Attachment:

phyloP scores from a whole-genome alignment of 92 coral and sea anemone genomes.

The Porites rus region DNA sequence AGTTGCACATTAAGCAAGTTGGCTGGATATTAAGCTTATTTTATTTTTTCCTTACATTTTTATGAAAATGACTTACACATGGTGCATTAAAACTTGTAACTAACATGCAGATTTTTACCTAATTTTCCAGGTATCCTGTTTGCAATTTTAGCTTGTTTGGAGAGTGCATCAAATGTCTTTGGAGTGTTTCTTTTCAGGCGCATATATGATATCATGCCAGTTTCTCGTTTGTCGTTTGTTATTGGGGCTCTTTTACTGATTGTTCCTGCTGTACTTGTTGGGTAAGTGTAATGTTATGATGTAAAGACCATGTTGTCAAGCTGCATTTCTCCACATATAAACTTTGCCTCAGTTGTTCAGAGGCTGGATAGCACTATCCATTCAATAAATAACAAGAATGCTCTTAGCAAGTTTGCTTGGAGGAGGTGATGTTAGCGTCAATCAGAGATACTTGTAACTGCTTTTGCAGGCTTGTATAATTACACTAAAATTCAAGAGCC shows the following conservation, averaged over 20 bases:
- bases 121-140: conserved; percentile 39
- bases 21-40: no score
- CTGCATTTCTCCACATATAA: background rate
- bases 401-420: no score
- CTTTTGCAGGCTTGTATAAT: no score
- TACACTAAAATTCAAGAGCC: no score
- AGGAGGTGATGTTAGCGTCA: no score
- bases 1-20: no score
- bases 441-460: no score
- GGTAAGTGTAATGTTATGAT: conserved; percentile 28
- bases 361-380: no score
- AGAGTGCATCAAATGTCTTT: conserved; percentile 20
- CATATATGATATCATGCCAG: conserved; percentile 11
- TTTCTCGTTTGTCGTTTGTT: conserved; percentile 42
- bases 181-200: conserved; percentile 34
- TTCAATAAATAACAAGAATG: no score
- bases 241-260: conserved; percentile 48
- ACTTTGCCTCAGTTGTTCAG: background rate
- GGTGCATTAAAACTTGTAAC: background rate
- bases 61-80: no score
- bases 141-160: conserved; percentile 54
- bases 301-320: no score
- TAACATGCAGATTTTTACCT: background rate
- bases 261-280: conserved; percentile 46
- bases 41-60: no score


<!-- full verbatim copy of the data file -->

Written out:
phyloP scores from a whole-genome alignment of 92 coral and sea anemone genomes.

The Porites rus region DNA sequence AGTTGCACATTAAGCAAGTTGGCTGGATATTAAGCTTATTTTATTTTTTCCTTACATTTTTATGAAAATGACTTACACATGGTGCATTAAAACTTGTAACTAACATGCAGATTTTTACCTAATTTTCCAGGTATCCTGTTTGCAATTTTAGCTTGTTTGGAGAGTGCATCAAATGTCTTTGGAGTGTTTCTTTTCAGGCGCATATATGATATCATGCCAGTTTCTCGTTTGTCGTTTGTTATTGGGGCTCTTTTACTGATTGTTCCTGCTGTACTTGTTGGGTAAGTGTAATGTTATGATGTAAAGACCATGTTGTCAAGCTGCATTTCTCCACATATAAACTTTGCCTCAGTTGTTCAGAGGCTGGATAGCACTATCCATTCAATAAATAACAAGAATGCTCTTAGCAAGTTTGCTTGGAGGAGGTGATGTTAGCGTCAATCAGAGATACTTGTAACTGCTTTTGCAGGCTTGTATAATTACACTAAAATTCAAGAGCC shows the following conservation, averaged over 20 bases:
- bases 121-140: conserved; percentile 39
- bases 21-40: no score
- CTGCATTTCTCCACATATAA: background rate
- bases 401-420: no score
- CTTTTGCAGGCTTGTATAAT: no score
- TACACTAAAATTCAAGAGCC: no score
- AGGAGGTGATGTTAGCGTCA: no score
- bases 1-20: no score
- bases 441-460: no score
- GGTAAGTGTAATGTTATGAT: conserved; percentile 28
- bases 361-380: no score
- AGAGTGCATCAAATGTCTTT: conserved; percentile 20
- CATATATGATATCATGCCAG: conserved; percentile 11
- TTTCTCGTTTGTCGTTTGTT: conserved; percentile 42
- bases 181-200: conserved; percentile 34
- TTCAATAAATAACAAGAATG: no score
- bases 241-260: conserved; percentile 48
- ACTTTGCCTCAGTTGTTCAG: background rate
- GGTGCATTAAAACTTGTAAC: background rate
- bases 61-80: no score
- bases 141-160: conserved; percentile 54
- bases 301-320: no score
- TAACATGCAGATTTTTACCT: background rate
- bases 261-280: conserved; percentile 46
- bases 41-60: no score